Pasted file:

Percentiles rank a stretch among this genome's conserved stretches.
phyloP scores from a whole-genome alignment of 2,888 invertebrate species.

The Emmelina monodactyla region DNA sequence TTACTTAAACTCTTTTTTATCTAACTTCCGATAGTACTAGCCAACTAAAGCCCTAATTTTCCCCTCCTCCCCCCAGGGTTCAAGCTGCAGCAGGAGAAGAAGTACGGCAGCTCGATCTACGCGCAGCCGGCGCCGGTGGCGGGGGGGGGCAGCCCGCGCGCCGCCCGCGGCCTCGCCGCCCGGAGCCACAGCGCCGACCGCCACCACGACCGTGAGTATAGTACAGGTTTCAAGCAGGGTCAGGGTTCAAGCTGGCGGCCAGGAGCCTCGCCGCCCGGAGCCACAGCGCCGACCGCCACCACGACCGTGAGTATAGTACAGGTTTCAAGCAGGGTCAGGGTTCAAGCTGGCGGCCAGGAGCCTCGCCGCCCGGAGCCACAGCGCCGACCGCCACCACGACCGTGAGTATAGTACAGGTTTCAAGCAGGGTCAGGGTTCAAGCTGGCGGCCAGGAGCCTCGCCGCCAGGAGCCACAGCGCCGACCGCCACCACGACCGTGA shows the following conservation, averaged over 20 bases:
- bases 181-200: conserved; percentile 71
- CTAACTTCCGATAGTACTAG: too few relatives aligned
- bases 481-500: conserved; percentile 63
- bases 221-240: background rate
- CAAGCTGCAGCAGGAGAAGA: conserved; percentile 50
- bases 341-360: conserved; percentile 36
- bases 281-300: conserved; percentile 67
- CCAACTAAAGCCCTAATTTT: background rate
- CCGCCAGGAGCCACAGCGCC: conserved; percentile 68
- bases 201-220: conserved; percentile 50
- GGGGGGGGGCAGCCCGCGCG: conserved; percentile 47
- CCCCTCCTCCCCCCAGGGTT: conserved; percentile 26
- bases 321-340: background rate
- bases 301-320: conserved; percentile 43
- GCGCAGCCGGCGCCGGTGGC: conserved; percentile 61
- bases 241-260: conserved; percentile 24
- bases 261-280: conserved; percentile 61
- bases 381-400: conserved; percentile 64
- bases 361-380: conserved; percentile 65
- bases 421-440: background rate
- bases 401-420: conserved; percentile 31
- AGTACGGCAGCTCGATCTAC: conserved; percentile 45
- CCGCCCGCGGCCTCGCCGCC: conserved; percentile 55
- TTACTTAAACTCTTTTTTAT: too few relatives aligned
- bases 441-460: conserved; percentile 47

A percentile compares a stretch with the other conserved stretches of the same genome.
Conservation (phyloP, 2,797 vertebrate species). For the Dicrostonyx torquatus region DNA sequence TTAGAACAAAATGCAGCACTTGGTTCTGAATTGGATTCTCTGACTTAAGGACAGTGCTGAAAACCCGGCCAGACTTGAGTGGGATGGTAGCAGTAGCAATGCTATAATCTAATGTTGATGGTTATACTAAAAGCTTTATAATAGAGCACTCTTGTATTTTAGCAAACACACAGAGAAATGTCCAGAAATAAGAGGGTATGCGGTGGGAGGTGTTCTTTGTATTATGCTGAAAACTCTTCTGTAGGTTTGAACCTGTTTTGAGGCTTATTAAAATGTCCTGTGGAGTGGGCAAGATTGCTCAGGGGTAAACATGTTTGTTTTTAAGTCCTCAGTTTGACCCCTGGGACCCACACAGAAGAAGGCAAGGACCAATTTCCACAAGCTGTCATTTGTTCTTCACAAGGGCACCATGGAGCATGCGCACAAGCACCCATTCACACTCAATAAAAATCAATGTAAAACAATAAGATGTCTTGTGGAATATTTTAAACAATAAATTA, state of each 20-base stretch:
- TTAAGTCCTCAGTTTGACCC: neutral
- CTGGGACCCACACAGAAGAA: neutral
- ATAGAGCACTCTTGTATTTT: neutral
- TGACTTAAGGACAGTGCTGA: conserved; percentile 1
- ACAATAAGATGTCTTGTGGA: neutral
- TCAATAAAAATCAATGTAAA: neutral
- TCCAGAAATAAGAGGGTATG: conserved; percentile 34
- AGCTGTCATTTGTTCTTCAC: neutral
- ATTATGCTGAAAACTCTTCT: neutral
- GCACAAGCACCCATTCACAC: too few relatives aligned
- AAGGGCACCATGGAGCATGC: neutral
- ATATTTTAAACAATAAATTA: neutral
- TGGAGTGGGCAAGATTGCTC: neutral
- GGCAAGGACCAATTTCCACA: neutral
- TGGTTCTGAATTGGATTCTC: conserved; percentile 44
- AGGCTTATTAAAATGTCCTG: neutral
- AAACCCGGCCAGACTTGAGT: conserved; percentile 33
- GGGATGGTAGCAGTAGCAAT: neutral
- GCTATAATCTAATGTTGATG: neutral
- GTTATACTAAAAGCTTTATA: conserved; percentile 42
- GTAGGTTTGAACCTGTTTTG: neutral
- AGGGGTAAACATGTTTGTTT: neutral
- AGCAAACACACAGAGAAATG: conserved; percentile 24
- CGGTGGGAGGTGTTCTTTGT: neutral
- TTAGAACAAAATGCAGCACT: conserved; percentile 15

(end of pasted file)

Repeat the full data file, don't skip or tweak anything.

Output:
Percentiles rank a stretch among this genome's conserved stretches.
phyloP scores from a whole-genome alignment of 2,888 invertebrate species.

The Emmelina monodactyla region DNA sequence TTACTTAAACTCTTTTTTATCTAACTTCCGATAGTACTAGCCAACTAAAGCCCTAATTTTCCCCTCCTCCCCCCAGGGTTCAAGCTGCAGCAGGAGAAGAAGTACGGCAGCTCGATCTACGCGCAGCCGGCGCCGGTGGCGGGGGGGGGCAGCCCGCGCGCCGCCCGCGGCCTCGCCGCCCGGAGCCACAGCGCCGACCGCCACCACGACCGTGAGTATAGTACAGGTTTCAAGCAGGGTCAGGGTTCAAGCTGGCGGCCAGGAGCCTCGCCGCCCGGAGCCACAGCGCCGACCGCCACCACGACCGTGAGTATAGTACAGGTTTCAAGCAGGGTCAGGGTTCAAGCTGGCGGCCAGGAGCCTCGCCGCCCGGAGCCACAGCGCCGACCGCCACCACGACCGTGAGTATAGTACAGGTTTCAAGCAGGGTCAGGGTTCAAGCTGGCGGCCAGGAGCCTCGCCGCCAGGAGCCACAGCGCCGACCGCCACCACGACCGTGA shows the following conservation, averaged over 20 bases:
- bases 181-200: conserved; percentile 71
- CTAACTTCCGATAGTACTAG: too few relatives aligned
- bases 481-500: conserved; percentile 63
- bases 221-240: background rate
- CAAGCTGCAGCAGGAGAAGA: conserved; percentile 50
- bases 341-360: conserved; percentile 36
- bases 281-300: conserved; percentile 67
- CCAACTAAAGCCCTAATTTT: background rate
- CCGCCAGGAGCCACAGCGCC: conserved; percentile 68
- bases 201-220: conserved; percentile 50
- GGGGGGGGGCAGCCCGCGCG: conserved; percentile 47
- CCCCTCCTCCCCCCAGGGTT: conserved; percentile 26
- bases 321-340: background rate
- bases 301-320: conserved; percentile 43
- GCGCAGCCGGCGCCGGTGGC: conserved; percentile 61
- bases 241-260: conserved; percentile 24
- bases 261-280: conserved; percentile 61
- bases 381-400: conserved; percentile 64
- bases 361-380: conserved; percentile 65
- bases 421-440: background rate
- bases 401-420: conserved; percentile 31
- AGTACGGCAGCTCGATCTAC: conserved; percentile 45
- CCGCCCGCGGCCTCGCCGCC: conserved; percentile 55
- TTACTTAAACTCTTTTTTAT: too few relatives aligned
- bases 441-460: conserved; percentile 47

A percentile compares a stretch with the other conserved stretches of the same genome.
Conservation (phyloP, 2,797 vertebrate species). For the Dicrostonyx torquatus region DNA sequence TTAGAACAAAATGCAGCACTTGGTTCTGAATTGGATTCTCTGACTTAAGGACAGTGCTGAAAACCCGGCCAGACTTGAGTGGGATGGTAGCAGTAGCAATGCTATAATCTAATGTTGATGGTTATACTAAAAGCTTTATAATAGAGCACTCTTGTATTTTAGCAAACACACAGAGAAATGTCCAGAAATAAGAGGGTATGCGGTGGGAGGTGTTCTTTGTATTATGCTGAAAACTCTTCTGTAGGTTTGAACCTGTTTTGAGGCTTATTAAAATGTCCTGTGGAGTGGGCAAGATTGCTCAGGGGTAAACATGTTTGTTTTTAAGTCCTCAGTTTGACCCCTGGGACCCACACAGAAGAAGGCAAGGACCAATTTCCACAAGCTGTCATTTGTTCTTCACAAGGGCACCATGGAGCATGCGCACAAGCACCCATTCACACTCAATAAAAATCAATGTAAAACAATAAGATGTCTTGTGGAATATTTTAAACAATAAATTA, state of each 20-base stretch:
- TTAAGTCCTCAGTTTGACCC: neutral
- CTGGGACCCACACAGAAGAA: neutral
- ATAGAGCACTCTTGTATTTT: neutral
- TGACTTAAGGACAGTGCTGA: conserved; percentile 1
- ACAATAAGATGTCTTGTGGA: neutral
- TCAATAAAAATCAATGTAAA: neutral
- TCCAGAAATAAGAGGGTATG: conserved; percentile 34
- AGCTGTCATTTGTTCTTCAC: neutral
- ATTATGCTGAAAACTCTTCT: neutral
- GCACAAGCACCCATTCACAC: too few relatives aligned
- AAGGGCACCATGGAGCATGC: neutral
- ATATTTTAAACAATAAATTA: neutral
- TGGAGTGGGCAAGATTGCTC: neutral
- GGCAAGGACCAATTTCCACA: neutral
- TGGTTCTGAATTGGATTCTC: conserved; percentile 44
- AGGCTTATTAAAATGTCCTG: neutral
- AAACCCGGCCAGACTTGAGT: conserved; percentile 33
- GGGATGGTAGCAGTAGCAAT: neutral
- GCTATAATCTAATGTTGATG: neutral
- GTTATACTAAAAGCTTTATA: conserved; percentile 42
- GTAGGTTTGAACCTGTTTTG: neutral
- AGGGGTAAACATGTTTGTTT: neutral
- AGCAAACACACAGAGAAATG: conserved; percentile 24
- CGGTGGGAGGTGTTCTTTGT: neutral
- TTAGAACAAAATGCAGCACT: conserved; percentile 15